As far as scary blockbusters go, The Grudge (on disc Feb. 1) is certainly nothing special. A remake of the 2003 Japanese film Ju-On: The Grudge, the movie is neither scary nor interesting to look at, nor does it have a single compelling performance. Part murder mystery and part ghost story, the movie bounces around needlessly in a scattershot, illogical manner and unsuccessfully tries to populate a Japanese horror flick with second-rate American actors.
Bland, skinny, and shallow, Sarah Michelle Gellar plays an American working in Tokyo as a caregiver for an aged woman. She soon encounters a malevolent spirit that has cursed the old widow's house. The Grudge then goes through a number of death-by-haunting scenes involving "characters" we couldn't care less about. Eventually it brings us back to the denouement and Gellar. Remember when we got real women like Sigourney Weaver, Jamie Lee Curtis, and Mia Farrow in these demon-haunted parts? Me neither.
There are a smattering of creepy moments (e.g., a spectral child who howls like a dying cat), but overall the movie falls flat. Among the extras, we get a glimpse of what went wrong, as producer Sam Raimi attempts to justify his decision to remake the film in Japan, using the same original director— only with an American cast. Director Takashi Shimizu makes some insightful commentary on the East-West contrast and seems more than a little bemused by these Hollywood invaders. The lack of a common language may go some distance in explaining the tedious pacing. I was reminded of Lost in Translation, where Bill Murray, after hearing a long bit of direction from a Japanese photographer and the subsequently brief interpretation, asks, "Is that all he said?" Like Murray's character, everyone involved in The Grudge did it for the money, and it shows.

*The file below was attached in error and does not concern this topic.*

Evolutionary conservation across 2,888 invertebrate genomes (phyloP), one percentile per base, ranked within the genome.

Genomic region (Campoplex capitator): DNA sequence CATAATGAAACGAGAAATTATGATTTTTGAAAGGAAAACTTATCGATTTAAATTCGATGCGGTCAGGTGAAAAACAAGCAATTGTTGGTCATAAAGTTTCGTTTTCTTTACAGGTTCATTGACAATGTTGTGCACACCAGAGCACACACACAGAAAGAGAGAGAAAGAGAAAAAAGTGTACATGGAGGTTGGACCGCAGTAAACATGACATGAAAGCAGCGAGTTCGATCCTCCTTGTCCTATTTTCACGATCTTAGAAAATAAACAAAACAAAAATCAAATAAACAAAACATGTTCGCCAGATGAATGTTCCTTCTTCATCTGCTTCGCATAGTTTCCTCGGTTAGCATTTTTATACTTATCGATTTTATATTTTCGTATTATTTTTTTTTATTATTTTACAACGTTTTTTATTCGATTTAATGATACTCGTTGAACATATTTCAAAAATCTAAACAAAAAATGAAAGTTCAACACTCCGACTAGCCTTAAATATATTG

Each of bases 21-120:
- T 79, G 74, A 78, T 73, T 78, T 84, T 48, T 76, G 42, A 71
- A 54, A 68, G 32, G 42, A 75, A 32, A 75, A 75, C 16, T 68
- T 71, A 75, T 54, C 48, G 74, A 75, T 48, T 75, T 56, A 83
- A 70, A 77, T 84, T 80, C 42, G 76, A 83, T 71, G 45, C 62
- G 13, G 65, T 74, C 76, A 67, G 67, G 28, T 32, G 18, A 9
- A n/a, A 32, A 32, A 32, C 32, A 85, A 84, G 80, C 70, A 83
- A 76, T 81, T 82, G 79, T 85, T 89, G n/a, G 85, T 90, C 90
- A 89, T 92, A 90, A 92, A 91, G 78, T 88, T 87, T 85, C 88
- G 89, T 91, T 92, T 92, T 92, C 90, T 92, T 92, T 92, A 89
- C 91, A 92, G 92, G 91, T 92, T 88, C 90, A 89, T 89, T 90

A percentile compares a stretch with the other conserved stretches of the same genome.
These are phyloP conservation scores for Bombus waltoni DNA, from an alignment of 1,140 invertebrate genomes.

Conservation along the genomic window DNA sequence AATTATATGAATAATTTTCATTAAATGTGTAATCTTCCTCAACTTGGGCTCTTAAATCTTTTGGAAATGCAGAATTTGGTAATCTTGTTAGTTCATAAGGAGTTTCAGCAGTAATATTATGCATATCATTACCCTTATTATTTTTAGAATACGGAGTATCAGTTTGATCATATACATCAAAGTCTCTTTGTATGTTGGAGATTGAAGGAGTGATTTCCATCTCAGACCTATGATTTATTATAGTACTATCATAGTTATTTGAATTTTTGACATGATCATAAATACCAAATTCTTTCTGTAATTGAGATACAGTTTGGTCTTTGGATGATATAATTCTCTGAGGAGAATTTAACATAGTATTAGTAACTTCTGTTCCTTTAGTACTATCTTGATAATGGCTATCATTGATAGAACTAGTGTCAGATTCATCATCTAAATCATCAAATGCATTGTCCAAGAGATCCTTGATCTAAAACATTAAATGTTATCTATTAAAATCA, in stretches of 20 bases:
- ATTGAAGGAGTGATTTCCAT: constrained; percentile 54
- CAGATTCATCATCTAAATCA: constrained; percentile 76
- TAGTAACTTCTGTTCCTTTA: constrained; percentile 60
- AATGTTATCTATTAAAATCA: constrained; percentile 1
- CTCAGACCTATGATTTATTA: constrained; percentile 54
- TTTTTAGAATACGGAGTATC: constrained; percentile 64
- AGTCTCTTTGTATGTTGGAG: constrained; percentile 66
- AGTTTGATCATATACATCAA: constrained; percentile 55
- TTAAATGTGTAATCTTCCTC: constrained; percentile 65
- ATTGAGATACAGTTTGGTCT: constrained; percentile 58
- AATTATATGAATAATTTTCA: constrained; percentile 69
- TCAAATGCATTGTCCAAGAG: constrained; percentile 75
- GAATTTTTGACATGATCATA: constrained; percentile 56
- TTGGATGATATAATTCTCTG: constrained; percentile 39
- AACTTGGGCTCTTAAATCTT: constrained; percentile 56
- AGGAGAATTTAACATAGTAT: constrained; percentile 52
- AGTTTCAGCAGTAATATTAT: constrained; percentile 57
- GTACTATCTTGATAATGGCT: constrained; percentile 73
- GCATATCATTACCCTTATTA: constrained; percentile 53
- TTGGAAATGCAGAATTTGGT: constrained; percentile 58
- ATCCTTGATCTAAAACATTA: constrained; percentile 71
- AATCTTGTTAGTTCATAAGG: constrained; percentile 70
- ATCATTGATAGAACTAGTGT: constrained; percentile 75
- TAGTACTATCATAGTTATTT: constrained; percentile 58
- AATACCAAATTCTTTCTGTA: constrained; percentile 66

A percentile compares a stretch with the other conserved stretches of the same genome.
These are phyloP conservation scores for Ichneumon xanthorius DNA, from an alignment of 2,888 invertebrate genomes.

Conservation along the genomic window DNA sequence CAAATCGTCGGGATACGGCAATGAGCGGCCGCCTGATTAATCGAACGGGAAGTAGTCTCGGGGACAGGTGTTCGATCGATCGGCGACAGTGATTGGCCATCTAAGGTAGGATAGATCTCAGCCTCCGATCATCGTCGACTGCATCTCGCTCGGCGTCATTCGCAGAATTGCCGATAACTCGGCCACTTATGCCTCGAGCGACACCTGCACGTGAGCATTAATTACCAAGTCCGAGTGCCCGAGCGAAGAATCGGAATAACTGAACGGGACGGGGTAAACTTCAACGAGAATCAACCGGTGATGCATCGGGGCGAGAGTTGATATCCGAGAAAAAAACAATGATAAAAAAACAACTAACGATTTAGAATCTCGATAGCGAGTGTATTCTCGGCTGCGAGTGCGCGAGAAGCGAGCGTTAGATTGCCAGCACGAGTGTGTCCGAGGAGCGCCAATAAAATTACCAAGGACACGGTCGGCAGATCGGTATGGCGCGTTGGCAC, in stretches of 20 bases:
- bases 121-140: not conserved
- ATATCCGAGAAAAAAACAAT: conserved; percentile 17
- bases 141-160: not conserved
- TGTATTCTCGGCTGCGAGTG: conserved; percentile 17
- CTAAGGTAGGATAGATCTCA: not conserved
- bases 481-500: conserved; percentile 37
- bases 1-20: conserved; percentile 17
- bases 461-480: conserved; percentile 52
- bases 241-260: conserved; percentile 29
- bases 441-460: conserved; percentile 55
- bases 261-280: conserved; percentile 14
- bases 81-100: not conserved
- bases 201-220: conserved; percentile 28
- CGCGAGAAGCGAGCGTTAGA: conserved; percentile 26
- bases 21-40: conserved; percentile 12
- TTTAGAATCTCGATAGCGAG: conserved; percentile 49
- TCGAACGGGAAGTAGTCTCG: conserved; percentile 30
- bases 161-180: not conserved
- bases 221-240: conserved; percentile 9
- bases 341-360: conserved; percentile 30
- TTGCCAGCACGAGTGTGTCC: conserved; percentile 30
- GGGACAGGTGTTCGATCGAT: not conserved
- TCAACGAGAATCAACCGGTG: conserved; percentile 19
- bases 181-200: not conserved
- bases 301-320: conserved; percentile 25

ALSO OUT Feb. 1,La Ciénaga is an interesting Argentine tale of families gradually imploding. Kinji Fukasaku's Sympathy for the Underdog and The Fall Guy are new to DVD. Chariots of Fire and The Bodyguard have been reissued with various extras. In time for the awards season, Jamie Foxx stars in Ray, while Reese Witherspoon's Vanity Fair deserves a second look. On the TV front, the Cartoon Network's funny Sealab and Brak Show also reach disc. From Criterion, look for new transfers of Night and the City and Bertolucci's early 1962 crime flick, La Commare Secca.